Nan Goldin was born in Washington DC in 1953 but grew up in Boston, where she attended the School of the Musem of Fine Arts. She lives in New York since 1978, where she has established herself as one of the greatest exponents of an art in favor of a complete identification between art and life.
Until the age of eighteen uses photography as a “public diary”, that is why the work of Nan Goldin is inseparable from his life. Marked by the suicide of her eighteen years old sister Barbara Holly on April 12, 1965, it is photographing her family that she began her photographic career. Later on she will continue to use the family album form for the technique and for the subjects chosen.
In 1979, starting at the Mudd Club in New York, the artist begins to present her images with a slide show accompanied by a punk soundtrack: it is the Ballad of Sexual Dependency shown in the most popular museums in several versions. The photos, even if they give the impression of having been stolen, are never taken with the subject too close to the lens in order to be surprised. One sees his entourage to undergo the labor of life: oldness, love, death, childness succeed in the few seconds of the projection. The group of people close to her, most of which passed away, is seized in a conspiracy orchestrated by the death.
Nan Goldin noted that part of the transgressive and hidden life of the city with an intimate and personal approach. The private memories become works of art only after the decision to expose them. She portrays friends but also herself, as in the famous portrait of herself a month after being beaten. Her style became an icon of her generation and it takes a further turn after the spread of AIDS, which calls into question her faith in the power of image, making clear that her pictures showed only the people who had lost. Goldin gives to her photos documenting the daily lives of his friends living with HIV a function of social and political value and, as activist with ACT UP she organized the first major exhibition on AIDS in New York in ’89.
Nan Goldin is part of the group Five of Boston and her work is considered relevant in the context of contemporary photography.
(Translated form: http://it.wikipedia.org/wiki/Nan_Goldin )
Nan Goldin, The Ballad of Sexual Dependency - Tate Modern, London
Nan Goldin. Weekend Plans - IMMA, Irish Museum of Modern Art, Dublin
Nan Goldin: The Ballad of Sexual Dependency - Museum of Modern Art (MoMA), New York, NY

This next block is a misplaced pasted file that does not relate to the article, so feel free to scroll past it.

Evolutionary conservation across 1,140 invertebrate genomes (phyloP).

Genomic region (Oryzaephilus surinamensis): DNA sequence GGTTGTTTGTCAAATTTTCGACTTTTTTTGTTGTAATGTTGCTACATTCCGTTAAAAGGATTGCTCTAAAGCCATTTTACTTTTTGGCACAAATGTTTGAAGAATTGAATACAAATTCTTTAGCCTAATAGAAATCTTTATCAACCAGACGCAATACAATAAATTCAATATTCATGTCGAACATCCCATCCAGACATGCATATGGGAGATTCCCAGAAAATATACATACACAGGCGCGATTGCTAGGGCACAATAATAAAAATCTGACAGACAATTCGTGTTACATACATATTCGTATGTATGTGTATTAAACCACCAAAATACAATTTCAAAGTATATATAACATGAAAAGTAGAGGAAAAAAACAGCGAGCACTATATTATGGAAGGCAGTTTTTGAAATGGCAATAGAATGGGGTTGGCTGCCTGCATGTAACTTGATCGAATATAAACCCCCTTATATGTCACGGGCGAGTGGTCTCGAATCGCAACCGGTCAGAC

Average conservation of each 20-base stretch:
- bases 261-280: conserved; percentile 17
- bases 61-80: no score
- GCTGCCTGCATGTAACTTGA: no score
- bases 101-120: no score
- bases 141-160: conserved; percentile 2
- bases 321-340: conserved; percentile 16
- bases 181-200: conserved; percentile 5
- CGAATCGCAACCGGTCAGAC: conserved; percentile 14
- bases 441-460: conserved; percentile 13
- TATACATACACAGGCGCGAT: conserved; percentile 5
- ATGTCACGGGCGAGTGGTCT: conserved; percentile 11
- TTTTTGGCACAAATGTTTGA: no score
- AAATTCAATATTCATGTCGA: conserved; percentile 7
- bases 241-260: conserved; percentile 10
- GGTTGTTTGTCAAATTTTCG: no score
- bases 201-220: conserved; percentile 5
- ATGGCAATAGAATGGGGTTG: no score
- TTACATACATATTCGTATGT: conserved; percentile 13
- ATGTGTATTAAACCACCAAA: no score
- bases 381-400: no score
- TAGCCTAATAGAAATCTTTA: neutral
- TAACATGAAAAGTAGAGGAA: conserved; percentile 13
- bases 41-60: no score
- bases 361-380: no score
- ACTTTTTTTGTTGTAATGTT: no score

Nan Goldin - kestnergesellschaft, Hannover
Nan Goldin - Scopophilia - Gagosian Gallery, Rome
Nan Goldin - Nine Self Portraits - Fraenkel Gallery, San Francisco, CA
Nan Goldin - Scopophilia - Matthew Marks Gallery - Los Angeles, Los Angeles, CA
Nan Goldin: Heartbeat, Museu de Arte Moderna, Rio de Janeiro, Brazil (solo)
Fireleap, Sprovieri Gallery, London (solo)
Nan Goldin: Scopophilia, Matthew Marks Gallery, New York (solo)
Nan Goldin, Rebecca Camhi Gallery, Athens, Greece (solo)
Nan Goldin. Berlin Work. Photographs 1984 – 2009, Berlinische Galerie, Berlin, Germany
Nan Goldin: Poste Restante, Nederlands Fotomuseum, Rotterdam, The Netherlands (solo)
Les Visages et Les Corps, Louvre Museum, Paris, France (solo)
Kids Behaving Badly, Clamp Art, New York, NY (solo)
Nan Goldin. Poste Restante: Slide Shows/Grids, C/O Berlin, Berlin, Germany (solo)
Nan Goldin, Museum of Contemporary Art Kiasma, Helsinki (solo)
Nan Goldin: 2007 Hasselblad Award Winner, Hasselblad Center, Göteborg, Sweden (solo)
Nan Goldin: Thanksgiving (from The Sir Elton John Photography Collection), BALTIC Centre for Contemporary Art, Gateshead, England (solo)
Nan Goldin: 1972–74 and The Other Side, a slide installation, Matthew Marks Gallery, New York (solo)
Chasing a Ghost, Matthew Marks Gallery, New York (solo)
Fantastic Tales: The Photography of Nan Goldin, Palmer Museum of Art, University Park, Penn. Traveled to Pennsylvania Academy of the Fine Arts, Philadelphia, and The RISD Museum, Providence, R.I. (solo)
Nan Goldin, Monika Sprüth/Philomene Magers, Munich (solo)
STARDUST, Guido Costa Projects, Turin (solo)
Sisters, Saints and Sibyls, La Chapelle de la Salpêtrièr (solo)
Musee d'Art Contemporain de Montréal, Montreal (solo)
Portrait Show, Institute of Contemporary Art, Philadelphia, PA (solo)